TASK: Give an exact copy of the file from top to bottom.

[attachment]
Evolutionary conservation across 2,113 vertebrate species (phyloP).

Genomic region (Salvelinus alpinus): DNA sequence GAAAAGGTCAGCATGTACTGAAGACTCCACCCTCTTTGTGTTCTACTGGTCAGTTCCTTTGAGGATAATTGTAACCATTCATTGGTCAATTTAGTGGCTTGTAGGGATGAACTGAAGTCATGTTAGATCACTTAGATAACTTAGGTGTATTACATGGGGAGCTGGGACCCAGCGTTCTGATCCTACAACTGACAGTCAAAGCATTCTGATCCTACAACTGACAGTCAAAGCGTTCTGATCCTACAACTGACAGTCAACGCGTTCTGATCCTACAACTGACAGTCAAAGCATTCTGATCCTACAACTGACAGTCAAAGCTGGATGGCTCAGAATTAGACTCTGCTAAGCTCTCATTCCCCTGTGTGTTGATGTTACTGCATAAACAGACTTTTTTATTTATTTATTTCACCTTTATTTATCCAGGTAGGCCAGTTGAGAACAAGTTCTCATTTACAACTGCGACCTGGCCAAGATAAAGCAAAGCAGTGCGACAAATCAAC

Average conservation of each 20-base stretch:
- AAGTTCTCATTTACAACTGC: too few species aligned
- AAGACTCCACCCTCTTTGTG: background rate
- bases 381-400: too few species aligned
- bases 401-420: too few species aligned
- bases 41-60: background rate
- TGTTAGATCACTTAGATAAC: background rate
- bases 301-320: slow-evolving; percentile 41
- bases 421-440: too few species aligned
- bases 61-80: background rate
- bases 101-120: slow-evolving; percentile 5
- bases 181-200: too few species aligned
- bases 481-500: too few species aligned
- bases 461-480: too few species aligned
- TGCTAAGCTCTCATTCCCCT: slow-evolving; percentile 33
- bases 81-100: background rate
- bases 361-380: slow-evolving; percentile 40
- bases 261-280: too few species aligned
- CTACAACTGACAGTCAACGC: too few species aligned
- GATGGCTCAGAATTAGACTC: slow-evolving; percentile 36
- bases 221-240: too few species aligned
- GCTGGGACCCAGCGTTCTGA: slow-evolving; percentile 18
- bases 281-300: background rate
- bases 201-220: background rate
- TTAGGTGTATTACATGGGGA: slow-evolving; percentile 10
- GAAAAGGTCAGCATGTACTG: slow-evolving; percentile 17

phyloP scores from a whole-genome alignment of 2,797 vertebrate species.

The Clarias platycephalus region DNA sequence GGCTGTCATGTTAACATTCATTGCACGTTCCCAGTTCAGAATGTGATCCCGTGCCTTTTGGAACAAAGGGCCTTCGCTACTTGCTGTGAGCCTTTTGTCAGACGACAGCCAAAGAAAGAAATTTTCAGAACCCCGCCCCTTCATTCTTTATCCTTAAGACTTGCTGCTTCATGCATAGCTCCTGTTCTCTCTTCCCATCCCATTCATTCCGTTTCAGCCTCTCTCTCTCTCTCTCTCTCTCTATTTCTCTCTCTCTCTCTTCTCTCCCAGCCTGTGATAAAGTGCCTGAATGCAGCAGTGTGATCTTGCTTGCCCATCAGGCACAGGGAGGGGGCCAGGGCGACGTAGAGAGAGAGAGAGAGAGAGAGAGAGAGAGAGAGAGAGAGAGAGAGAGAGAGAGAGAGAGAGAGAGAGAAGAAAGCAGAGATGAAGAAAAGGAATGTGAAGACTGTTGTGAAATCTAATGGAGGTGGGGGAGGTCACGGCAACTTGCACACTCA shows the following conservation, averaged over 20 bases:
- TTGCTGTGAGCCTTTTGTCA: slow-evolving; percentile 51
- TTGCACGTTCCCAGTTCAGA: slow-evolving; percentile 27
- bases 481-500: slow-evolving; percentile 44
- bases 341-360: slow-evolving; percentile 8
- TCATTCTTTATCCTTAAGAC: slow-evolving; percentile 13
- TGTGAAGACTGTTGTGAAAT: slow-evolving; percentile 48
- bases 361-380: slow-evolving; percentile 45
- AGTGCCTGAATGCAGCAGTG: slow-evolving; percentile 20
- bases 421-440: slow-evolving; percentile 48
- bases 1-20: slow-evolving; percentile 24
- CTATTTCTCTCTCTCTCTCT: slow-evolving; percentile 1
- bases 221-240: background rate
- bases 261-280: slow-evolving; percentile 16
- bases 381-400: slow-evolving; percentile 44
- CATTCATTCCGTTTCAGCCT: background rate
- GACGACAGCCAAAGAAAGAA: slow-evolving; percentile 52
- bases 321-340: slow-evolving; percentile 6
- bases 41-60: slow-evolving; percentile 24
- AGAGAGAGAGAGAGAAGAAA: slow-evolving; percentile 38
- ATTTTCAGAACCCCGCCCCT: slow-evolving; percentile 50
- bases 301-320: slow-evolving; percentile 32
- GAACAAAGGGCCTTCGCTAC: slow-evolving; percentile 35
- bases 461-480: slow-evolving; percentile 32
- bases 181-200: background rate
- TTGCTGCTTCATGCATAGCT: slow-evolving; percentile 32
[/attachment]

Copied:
Evolutionary conservation across 2,113 vertebrate species (phyloP).

Genomic region (Salvelinus alpinus): DNA sequence GAAAAGGTCAGCATGTACTGAAGACTCCACCCTCTTTGTGTTCTACTGGTCAGTTCCTTTGAGGATAATTGTAACCATTCATTGGTCAATTTAGTGGCTTGTAGGGATGAACTGAAGTCATGTTAGATCACTTAGATAACTTAGGTGTATTACATGGGGAGCTGGGACCCAGCGTTCTGATCCTACAACTGACAGTCAAAGCATTCTGATCCTACAACTGACAGTCAAAGCGTTCTGATCCTACAACTGACAGTCAACGCGTTCTGATCCTACAACTGACAGTCAAAGCATTCTGATCCTACAACTGACAGTCAAAGCTGGATGGCTCAGAATTAGACTCTGCTAAGCTCTCATTCCCCTGTGTGTTGATGTTACTGCATAAACAGACTTTTTTATTTATTTATTTCACCTTTATTTATCCAGGTAGGCCAGTTGAGAACAAGTTCTCATTTACAACTGCGACCTGGCCAAGATAAAGCAAAGCAGTGCGACAAATCAAC

Average conservation of each 20-base stretch:
- AAGTTCTCATTTACAACTGC: too few species aligned
- AAGACTCCACCCTCTTTGTG: background rate
- bases 381-400: too few species aligned
- bases 401-420: too few species aligned
- bases 41-60: background rate
- TGTTAGATCACTTAGATAAC: background rate
- bases 301-320: slow-evolving; percentile 41
- bases 421-440: too few species aligned
- bases 61-80: background rate
- bases 101-120: slow-evolving; percentile 5
- bases 181-200: too few species aligned
- bases 481-500: too few species aligned
- bases 461-480: too few species aligned
- TGCTAAGCTCTCATTCCCCT: slow-evolving; percentile 33
- bases 81-100: background rate
- bases 361-380: slow-evolving; percentile 40
- bases 261-280: too few species aligned
- CTACAACTGACAGTCAACGC: too few species aligned
- GATGGCTCAGAATTAGACTC: slow-evolving; percentile 36
- bases 221-240: too few species aligned
- GCTGGGACCCAGCGTTCTGA: slow-evolving; percentile 18
- bases 281-300: background rate
- bases 201-220: background rate
- TTAGGTGTATTACATGGGGA: slow-evolving; percentile 10
- GAAAAGGTCAGCATGTACTG: slow-evolving; percentile 17

phyloP scores from a whole-genome alignment of 2,797 vertebrate species.

The Clarias platycephalus region DNA sequence GGCTGTCATGTTAACATTCATTGCACGTTCCCAGTTCAGAATGTGATCCCGTGCCTTTTGGAACAAAGGGCCTTCGCTACTTGCTGTGAGCCTTTTGTCAGACGACAGCCAAAGAAAGAAATTTTCAGAACCCCGCCCCTTCATTCTTTATCCTTAAGACTTGCTGCTTCATGCATAGCTCCTGTTCTCTCTTCCCATCCCATTCATTCCGTTTCAGCCTCTCTCTCTCTCTCTCTCTCTCTATTTCTCTCTCTCTCTCTTCTCTCCCAGCCTGTGATAAAGTGCCTGAATGCAGCAGTGTGATCTTGCTTGCCCATCAGGCACAGGGAGGGGGCCAGGGCGACGTAGAGAGAGAGAGAGAGAGAGAGAGAGAGAGAGAGAGAGAGAGAGAGAGAGAGAGAGAGAGAGAGAGAGAAGAAAGCAGAGATGAAGAAAAGGAATGTGAAGACTGTTGTGAAATCTAATGGAGGTGGGGGAGGTCACGGCAACTTGCACACTCA shows the following conservation, averaged over 20 bases:
- TTGCTGTGAGCCTTTTGTCA: slow-evolving; percentile 51
- TTGCACGTTCCCAGTTCAGA: slow-evolving; percentile 27
- bases 481-500: slow-evolving; percentile 44
- bases 341-360: slow-evolving; percentile 8
- TCATTCTTTATCCTTAAGAC: slow-evolving; percentile 13
- TGTGAAGACTGTTGTGAAAT: slow-evolving; percentile 48
- bases 361-380: slow-evolving; percentile 45
- AGTGCCTGAATGCAGCAGTG: slow-evolving; percentile 20
- bases 421-440: slow-evolving; percentile 48
- bases 1-20: slow-evolving; percentile 24
- CTATTTCTCTCTCTCTCTCT: slow-evolving; percentile 1
- bases 221-240: background rate
- bases 261-280: slow-evolving; percentile 16
- bases 381-400: slow-evolving; percentile 44
- CATTCATTCCGTTTCAGCCT: background rate
- GACGACAGCCAAAGAAAGAA: slow-evolving; percentile 52
- bases 321-340: slow-evolving; percentile 6
- bases 41-60: slow-evolving; percentile 24
- AGAGAGAGAGAGAGAAGAAA: slow-evolving; percentile 38
- ATTTTCAGAACCCCGCCCCT: slow-evolving; percentile 50
- bases 301-320: slow-evolving; percentile 32
- GAACAAAGGGCCTTCGCTAC: slow-evolving; percentile 35
- bases 461-480: slow-evolving; percentile 32
- bases 181-200: background rate
- TTGCTGCTTCATGCATAGCT: slow-evolving; percentile 32